With quarantines and confirmed cases of the coronavirus (COVID-19) now impacting the U.S., it is important that schools, colleges and universities prepare their communities for the possibility of the virus reaching campus.
Schools in particular are at an elevated risk for person-to-person spread if the virus reaches campus and should take proactive steps to both prevent the virus from reaching campus, and plan for what will happen if the virus does reach campus.
Identify a person or office to monitor guidance from public health officials and coordinate your institution’s response and communication efforts. Because information is being released from various federal and state departments, this individual or office should consolidate the relevant information and create updates for distribution to the community at designated times. Providing information, including links to continuously updated CDC recommendations or Pennsylvania Department of Health guidelines, will be important to keep false information from spreading Reminding the community of the current low risk of contracting the virus, the limited or lack of confirmed cases in the area, and development of a plan if the virus does become prevalent, will help address concerns. We suggest creating an interactive tab on your website containing updated relevant information in a clear and concise manner.
Create a plan for students, faculty and visitors who may have traveled to mainland China or been in close contact with someone who has. Currently, the virus is believed to have a 2-to 14-day incubation period and person-to-person spread of the virus is believed to be happening in 3 ways:
- Individuals with close contact to someone with the virus
- Respiratory droplets from infected individuals landing in mouths or noses and possibly being inhaled in to the lungs
- Contact with infected surfaces or objects and then touching your mouth, nose or eyes
Because self-quarantine may become prevalent in case of a pandemic, schools should prepare alternative options for attendance and remain flexible with options such as teleworking, online assignments and recorded classes. Colleges and universities, specifically, should consider supports for self-quarantine, including providing housing, food and academic accommodations during the two-week period. Currently, there is no need to broadly cancel classes or scheduled events because the vast majority of Americans are at lower risk of exposure.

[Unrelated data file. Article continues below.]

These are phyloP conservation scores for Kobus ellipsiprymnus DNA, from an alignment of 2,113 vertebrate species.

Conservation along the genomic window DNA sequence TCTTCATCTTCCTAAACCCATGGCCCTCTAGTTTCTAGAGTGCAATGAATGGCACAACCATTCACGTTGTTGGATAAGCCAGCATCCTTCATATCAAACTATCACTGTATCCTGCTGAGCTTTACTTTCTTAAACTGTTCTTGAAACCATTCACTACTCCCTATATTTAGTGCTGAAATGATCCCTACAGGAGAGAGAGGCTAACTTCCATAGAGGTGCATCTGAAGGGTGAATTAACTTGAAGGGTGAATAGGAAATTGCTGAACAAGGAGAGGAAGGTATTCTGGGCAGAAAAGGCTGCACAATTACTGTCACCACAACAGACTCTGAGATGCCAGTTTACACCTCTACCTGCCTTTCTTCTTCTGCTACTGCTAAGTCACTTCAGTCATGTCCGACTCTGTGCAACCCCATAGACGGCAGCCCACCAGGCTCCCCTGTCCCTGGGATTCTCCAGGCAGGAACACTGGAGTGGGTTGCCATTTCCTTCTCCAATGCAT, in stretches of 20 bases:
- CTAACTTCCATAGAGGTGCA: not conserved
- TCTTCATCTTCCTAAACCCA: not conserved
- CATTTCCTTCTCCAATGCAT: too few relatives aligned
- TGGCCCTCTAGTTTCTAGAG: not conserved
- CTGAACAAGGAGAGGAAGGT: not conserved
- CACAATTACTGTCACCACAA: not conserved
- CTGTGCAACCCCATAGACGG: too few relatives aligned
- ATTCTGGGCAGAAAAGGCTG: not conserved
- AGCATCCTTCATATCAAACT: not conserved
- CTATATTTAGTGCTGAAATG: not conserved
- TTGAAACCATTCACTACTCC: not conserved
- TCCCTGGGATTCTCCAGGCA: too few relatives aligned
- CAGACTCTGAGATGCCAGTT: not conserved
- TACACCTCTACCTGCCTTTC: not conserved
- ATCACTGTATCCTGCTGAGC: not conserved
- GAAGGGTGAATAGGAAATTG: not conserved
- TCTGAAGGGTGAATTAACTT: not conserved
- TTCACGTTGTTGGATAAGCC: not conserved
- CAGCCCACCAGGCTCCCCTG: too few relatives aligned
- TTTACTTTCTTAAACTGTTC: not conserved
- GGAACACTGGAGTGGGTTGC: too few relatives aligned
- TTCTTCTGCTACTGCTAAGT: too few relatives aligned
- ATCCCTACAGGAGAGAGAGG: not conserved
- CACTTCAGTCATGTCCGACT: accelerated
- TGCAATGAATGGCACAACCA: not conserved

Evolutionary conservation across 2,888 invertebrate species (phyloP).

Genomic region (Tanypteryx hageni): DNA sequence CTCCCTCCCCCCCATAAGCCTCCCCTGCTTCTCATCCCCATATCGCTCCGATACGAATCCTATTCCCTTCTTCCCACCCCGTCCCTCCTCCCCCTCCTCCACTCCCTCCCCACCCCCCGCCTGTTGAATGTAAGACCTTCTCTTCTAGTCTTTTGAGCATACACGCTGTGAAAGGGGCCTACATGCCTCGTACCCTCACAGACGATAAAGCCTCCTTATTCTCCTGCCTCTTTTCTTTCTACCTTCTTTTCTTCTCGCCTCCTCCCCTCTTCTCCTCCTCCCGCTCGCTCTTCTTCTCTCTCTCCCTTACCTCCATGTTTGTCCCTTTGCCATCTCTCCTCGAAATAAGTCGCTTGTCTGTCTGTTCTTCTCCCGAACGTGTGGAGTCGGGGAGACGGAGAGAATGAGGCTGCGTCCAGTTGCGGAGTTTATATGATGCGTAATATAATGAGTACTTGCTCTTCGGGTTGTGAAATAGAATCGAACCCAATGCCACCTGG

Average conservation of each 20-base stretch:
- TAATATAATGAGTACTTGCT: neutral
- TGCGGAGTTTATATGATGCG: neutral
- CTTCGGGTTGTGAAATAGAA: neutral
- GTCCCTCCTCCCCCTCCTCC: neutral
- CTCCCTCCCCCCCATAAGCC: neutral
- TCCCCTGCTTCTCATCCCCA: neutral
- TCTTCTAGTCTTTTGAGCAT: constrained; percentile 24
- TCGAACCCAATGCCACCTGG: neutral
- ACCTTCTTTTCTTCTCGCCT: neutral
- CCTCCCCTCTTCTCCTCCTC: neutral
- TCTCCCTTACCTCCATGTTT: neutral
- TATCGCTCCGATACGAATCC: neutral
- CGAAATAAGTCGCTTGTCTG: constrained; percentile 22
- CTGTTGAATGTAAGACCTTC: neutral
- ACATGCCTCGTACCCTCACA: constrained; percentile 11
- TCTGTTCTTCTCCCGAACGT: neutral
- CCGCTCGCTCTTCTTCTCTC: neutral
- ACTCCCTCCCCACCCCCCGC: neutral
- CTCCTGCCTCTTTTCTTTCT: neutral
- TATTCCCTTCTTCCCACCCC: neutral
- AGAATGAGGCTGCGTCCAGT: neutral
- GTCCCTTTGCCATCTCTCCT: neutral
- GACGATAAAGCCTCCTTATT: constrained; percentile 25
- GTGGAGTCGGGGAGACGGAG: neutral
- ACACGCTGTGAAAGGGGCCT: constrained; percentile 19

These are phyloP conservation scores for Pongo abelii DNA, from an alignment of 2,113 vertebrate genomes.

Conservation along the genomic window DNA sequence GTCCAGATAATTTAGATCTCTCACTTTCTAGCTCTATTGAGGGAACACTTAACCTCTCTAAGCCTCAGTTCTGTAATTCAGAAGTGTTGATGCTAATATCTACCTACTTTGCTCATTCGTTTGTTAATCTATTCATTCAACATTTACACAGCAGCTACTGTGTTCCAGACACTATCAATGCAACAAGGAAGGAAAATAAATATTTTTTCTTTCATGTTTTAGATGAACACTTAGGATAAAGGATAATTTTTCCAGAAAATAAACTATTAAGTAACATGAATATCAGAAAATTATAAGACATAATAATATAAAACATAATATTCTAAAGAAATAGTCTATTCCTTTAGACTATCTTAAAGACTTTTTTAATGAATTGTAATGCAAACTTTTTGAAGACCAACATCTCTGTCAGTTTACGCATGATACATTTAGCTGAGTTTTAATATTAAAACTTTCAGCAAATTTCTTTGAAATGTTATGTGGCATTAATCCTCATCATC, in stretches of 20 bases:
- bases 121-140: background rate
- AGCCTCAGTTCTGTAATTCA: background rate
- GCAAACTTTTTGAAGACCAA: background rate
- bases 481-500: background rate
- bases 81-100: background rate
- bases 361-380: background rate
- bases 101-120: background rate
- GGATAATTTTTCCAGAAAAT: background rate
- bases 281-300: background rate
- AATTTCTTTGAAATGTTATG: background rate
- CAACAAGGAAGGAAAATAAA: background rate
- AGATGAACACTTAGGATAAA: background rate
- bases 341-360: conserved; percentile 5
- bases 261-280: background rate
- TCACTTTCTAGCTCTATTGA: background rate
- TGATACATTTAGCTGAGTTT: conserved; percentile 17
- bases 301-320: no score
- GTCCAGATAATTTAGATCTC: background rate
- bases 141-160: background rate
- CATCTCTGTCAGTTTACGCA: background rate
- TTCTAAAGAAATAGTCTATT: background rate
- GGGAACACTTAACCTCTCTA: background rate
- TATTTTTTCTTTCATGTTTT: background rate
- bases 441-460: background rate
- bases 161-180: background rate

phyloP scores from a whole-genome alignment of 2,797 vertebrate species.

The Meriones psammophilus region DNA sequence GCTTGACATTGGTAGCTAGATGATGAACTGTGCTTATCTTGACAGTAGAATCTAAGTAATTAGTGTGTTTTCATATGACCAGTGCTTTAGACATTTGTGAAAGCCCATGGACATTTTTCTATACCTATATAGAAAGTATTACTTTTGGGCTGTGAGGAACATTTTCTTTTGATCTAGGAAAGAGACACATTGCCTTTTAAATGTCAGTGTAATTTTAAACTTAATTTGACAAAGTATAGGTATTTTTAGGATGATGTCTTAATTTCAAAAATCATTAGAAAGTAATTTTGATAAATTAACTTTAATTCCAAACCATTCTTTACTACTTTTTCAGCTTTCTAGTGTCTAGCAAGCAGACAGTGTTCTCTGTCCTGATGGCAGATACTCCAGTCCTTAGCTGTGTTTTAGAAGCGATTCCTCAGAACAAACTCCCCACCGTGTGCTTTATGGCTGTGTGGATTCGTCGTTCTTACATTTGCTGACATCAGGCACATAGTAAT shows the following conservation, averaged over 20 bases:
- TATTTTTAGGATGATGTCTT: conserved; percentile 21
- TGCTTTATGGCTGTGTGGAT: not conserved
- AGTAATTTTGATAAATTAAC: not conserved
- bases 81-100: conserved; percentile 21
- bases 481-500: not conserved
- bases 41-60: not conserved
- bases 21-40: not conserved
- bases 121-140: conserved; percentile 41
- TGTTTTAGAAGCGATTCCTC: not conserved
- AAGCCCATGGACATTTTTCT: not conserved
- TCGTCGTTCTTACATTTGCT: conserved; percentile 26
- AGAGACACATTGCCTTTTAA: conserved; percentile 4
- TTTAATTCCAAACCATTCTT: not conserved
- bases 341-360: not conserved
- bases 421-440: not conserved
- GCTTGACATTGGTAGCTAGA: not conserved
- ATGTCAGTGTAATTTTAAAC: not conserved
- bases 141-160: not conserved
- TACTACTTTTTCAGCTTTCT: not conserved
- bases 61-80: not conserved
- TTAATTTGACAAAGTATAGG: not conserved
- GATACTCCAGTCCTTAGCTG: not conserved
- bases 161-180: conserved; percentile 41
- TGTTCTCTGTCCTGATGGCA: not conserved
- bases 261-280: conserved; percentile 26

Place a ban on approval of students, faculty and staff traveling to midland China on school business or as part of a school-sponsored program until at least March 23, but possibly longer. Schools should also strongly recommend leisure travel to this area be deferred for the foreseeable future.
Provide guidance for students who may be traveling abroad in China or other countries with significant numbers of confirmed COVID-19 infections. It is important to provide necessary information on seeking medical assistance if traveling students happen to come in contact with the virus while they’re abroad. These students should be reminded of the limitations and realities of obtaining medical treatment abroad and be advised about certain obstacles they may encounter. Students should also be reminded of the necessary steps to avoid obvious risks of contracting the virus, and should be provided with the contact information for local emergency, point of contact for safety and the local hospital. These students should also be provided with the risk assessment and encouraged to obtain student health insurance and stay privy to local health alerts.
Be prepared to handle discrimination and targeting of individuals on campus. The media often covers any and all information that is released concerning novel viruses, which can lead to misinformation and misunderstanding about the risks. This already has led to targeting and exclusion of Chinese, perceived Chinese and individuals recently returning from China. The school should remind the community that it will not stand for harassment, bias or discrimination. The school should also remind the community that just because an individual is wearing a medical mask does not mean the individual poses any infection risk, wearing a mask is a common preventative measure.
Although the risk of widespread person-to-person spread of COVID-19 in the United States at this time is believed to be low, it is important for schools, colleges, and universities to be prepared for the possibility and keep their community apprised of efforts to take appropriate action if the virus reaches campus.
If you have questions on how your educational entity should be planning for coronavirus, please contact any of the attorneys in the Barley Snyder Education Practice Group.
For our earlier coronavirus alert concerning what businesses should be doing right now to prepare, click here.